There are no citizenship requirements for these fellowships; non-U.S. nationals are welcome to apply. All applicants must have a PhD and be at least three years beyond receipt of the degree at the start of the fellowship year. Junior fellowships are for scholars who will be at least three and no more than ten years beyond receipt of the Ph.D. by the start of the fellowship year. Senior fellowships are for established scholars who are more than ten years beyond receipt of the PhD.

    Each residential fellowship carries a stipend of up to $60,000. The 2012-13 application deadline will be October 3, 2011.

    Please contact Christopher Tassava (x5833 or ctassava) for more information, or see the program website.

  • The National Endowment for the Humanities (NEH) invites applications to the Digital Humanities Start-Up Grants program. This program is designed to encourage innovations in the digital humanities. By awarding relatively small grants to support the planning stages, NEH aims to encourage the development of innovative projects that promise to benefit the humanities. Proposals should be for the planning or initial stages of digital initiatives in any area of the humanities.
    More information: http://www.neh.gov/grants/guidelines/digitalhumanitiesstartup.html
    Deadline: Tuesday, September 27, 2011
  • National Endowment for the Humanities Summer Stipends support individuals pursuing advanced research that is of value to scholars and general audiences in the humanities. Recipients of the $6,000 grants spend two months of full-time work producing articles, monographs, books, digital materials, archaeological site reports, translations, editions, or other scholarly tools. The Summer Stipends program welcomes projects that respond to NEH’s new Bridging Cultures initiative, which focuses on cultures internationally or within the United States. Summer Stipends support projects at any stage of development. Since the College can only nominate two tenure-track or tenured faculty for Summer Stipends, all such faculty must submit applications to the College's internal selection process. (Non-tenure track faculty can submit applications outside of this process.)

    Please contact Christopher Tassava at x. 5833 or ctassava for more information.

    Deadlines: College - Tuesday, September 6; NEH - Thursday, September 29, 2011

    Webpage: http://www.neh.gov/grants/guidelines/stipends.html
  • Sloan Research Fellowships seek to stimulate fundamental research by early-career scientists and scholars of outstanding promise.  These two-year fellowships are awarded yearly to 118 researchers in recognition of distinguished performance and a unique potential to make substantial contributions to their field. Candidates must be nominated by department heads or other senior researchers.

    DeadlineSeptember 15th, 2011

    More information: http://www.sloan.org/fellowships

  • The Dorothy and Lewis B. Cullman Center for Scholars and Writers offers fellowships to people whose work will benefit directly from access to the library's research collections. Renowned for the extraordinary comprehensiveness of its collections, the Library is one of the world's preeminent resources for study in anthropology, art, geography, history, languages and literature, philosophy, politics, popular culture, psychology, religion, sociology, and sports.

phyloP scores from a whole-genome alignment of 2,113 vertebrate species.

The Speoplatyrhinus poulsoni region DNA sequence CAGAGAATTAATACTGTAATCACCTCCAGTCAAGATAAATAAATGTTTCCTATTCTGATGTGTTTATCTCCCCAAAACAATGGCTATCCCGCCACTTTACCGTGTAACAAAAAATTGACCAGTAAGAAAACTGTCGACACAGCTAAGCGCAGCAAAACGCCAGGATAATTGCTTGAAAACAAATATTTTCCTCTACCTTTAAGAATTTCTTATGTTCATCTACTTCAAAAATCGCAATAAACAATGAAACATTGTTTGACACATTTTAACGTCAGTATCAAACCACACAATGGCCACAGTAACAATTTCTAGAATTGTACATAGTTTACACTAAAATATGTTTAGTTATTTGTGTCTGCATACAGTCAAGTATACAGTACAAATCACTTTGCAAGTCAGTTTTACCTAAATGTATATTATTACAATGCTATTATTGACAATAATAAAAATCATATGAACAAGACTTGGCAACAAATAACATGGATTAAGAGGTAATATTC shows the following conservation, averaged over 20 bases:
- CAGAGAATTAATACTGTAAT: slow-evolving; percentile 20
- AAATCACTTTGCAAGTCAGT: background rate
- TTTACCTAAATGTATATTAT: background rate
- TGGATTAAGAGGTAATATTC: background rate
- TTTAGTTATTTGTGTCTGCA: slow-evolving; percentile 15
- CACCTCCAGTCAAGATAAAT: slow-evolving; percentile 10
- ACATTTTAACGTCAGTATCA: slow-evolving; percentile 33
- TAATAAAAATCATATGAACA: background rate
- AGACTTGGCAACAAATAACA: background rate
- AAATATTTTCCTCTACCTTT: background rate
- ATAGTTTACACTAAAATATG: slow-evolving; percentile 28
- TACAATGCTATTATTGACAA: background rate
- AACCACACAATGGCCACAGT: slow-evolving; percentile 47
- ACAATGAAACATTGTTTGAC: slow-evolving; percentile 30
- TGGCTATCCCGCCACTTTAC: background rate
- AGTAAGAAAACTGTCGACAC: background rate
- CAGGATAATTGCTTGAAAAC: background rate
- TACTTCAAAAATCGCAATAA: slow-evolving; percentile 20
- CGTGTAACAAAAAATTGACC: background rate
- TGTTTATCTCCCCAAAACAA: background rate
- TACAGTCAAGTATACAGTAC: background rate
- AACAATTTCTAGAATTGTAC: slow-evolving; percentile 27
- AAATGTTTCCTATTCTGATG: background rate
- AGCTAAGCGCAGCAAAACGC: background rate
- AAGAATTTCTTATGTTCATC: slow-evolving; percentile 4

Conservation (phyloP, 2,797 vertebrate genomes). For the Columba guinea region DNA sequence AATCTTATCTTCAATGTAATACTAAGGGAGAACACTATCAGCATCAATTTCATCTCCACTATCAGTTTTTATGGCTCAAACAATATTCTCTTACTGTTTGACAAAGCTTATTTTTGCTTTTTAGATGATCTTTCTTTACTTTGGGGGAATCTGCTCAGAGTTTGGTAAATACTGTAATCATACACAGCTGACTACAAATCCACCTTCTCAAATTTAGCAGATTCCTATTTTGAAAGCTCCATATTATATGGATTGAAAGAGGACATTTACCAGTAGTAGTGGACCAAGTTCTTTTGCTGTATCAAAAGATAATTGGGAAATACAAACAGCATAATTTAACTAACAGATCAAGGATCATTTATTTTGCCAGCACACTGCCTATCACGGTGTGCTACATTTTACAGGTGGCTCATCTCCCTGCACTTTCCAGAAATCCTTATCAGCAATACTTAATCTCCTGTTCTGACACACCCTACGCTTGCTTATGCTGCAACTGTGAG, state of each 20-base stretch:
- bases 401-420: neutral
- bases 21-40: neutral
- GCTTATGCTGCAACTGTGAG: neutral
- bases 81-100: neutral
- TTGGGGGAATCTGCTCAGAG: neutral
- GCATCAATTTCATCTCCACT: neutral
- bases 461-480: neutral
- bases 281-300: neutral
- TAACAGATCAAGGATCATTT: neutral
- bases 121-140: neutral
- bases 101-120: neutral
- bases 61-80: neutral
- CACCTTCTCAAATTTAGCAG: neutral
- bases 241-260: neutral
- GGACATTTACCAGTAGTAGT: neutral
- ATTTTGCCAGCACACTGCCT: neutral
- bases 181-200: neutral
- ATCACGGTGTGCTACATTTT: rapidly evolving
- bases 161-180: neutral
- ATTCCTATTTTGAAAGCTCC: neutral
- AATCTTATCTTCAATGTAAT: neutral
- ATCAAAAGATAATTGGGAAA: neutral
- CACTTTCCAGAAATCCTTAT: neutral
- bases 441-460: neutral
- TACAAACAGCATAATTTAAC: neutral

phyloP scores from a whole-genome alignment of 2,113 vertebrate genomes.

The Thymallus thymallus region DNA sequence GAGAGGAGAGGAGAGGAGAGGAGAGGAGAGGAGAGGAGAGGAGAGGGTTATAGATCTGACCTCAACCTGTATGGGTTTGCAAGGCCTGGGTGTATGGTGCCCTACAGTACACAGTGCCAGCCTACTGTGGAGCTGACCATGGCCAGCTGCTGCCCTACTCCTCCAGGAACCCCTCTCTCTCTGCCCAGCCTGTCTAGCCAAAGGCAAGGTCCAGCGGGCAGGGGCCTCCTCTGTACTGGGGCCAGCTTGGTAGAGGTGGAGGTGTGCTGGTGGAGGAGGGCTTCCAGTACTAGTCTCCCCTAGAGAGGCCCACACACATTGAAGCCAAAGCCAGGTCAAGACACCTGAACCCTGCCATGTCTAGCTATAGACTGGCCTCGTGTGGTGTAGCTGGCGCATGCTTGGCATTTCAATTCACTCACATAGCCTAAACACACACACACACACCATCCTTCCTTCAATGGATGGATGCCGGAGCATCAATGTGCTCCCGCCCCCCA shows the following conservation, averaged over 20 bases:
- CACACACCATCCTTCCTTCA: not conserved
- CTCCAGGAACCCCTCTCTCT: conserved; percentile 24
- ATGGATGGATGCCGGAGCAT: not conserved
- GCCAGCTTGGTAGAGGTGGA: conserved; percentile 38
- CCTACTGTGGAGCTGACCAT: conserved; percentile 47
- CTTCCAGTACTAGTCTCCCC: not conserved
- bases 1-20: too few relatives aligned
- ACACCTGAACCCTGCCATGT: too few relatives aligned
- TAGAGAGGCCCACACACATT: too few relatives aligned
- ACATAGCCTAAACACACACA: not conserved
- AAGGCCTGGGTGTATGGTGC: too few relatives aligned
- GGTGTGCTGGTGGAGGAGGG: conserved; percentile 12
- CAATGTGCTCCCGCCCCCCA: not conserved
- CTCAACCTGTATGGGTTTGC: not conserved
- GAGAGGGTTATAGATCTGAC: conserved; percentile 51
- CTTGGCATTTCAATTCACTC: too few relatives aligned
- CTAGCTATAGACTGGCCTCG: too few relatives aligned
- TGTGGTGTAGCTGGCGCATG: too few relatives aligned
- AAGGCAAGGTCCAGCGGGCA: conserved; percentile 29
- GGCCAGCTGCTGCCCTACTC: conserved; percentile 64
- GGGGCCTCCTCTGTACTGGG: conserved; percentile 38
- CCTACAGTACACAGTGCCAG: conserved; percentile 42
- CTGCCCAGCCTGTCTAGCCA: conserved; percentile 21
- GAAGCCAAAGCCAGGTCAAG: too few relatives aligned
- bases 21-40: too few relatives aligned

deadline (for the 2012-2013 fellowship): September 30, 2011

    more information
    : http://www.nypl.org/locations/tid/36/node/29202

  • The core Fulbright Scholar Program sends 800 U.S. faculty and professionals abroad each year. Grantees lecture and conduct research in a wide variety of academic and professional fields. Awards at hundreds of institutions around the world are available For further questions, please contact Christopher Tassava at ctassava or x5833 or read the Fulbright Scholar Program webpages at http://www.cies.org/us_scholars/. The next deadline is August 1, 2011.
  • NEH Fellowships

    February 23, 2011
    National Endowment for the Humanities Fellowships support individuals pursuing advanced research that is of value to humanities scholars, general audiences, or both. Recipients usually produce articles, monographs, books, digital materials, archaeological site reports, translations, editions, or other scholarly resources in the humanities. Projects may be at any stage of development. Fellowships support continuous full-time work for a period of six to twelve months; the maximum stipend is $50,400 for a twelve-month period. Recipients may begin their awards as early as January 1, 2012, and as late as September 1, 2013. For more information, contact Christopher Tassava (ctassava or x5833) or see the program website: More information: http://www.neh.gov/grants/guidelines/fellowships.html Applications can be submitted any time between now and Tuesday, May 3, 2011.
  • The 2012-2013 award competition of the Fulbright Scholar Program will soon get under way. In addition to the flagship "Core U.S. Scholar" program, which creates opportunities for U.S. faculty to teach and research at more than 500 sites around the world, Fulbright includes other initiatives, such as the "Specialists Program," which promotes linkages between U.S. academic professionals and their counterparts at universities abroad on topics such as curriculum and faculty development and institutional planning or development. Applications to the Core program can be submitted between February 1 and August 2, 2011; applications to the Specialists program are accepted on a rolling basis. You can find more information on all of Fulbright's offerings, including sites, at the program website or by contacting Christopher Tassava (ctassava or x5833).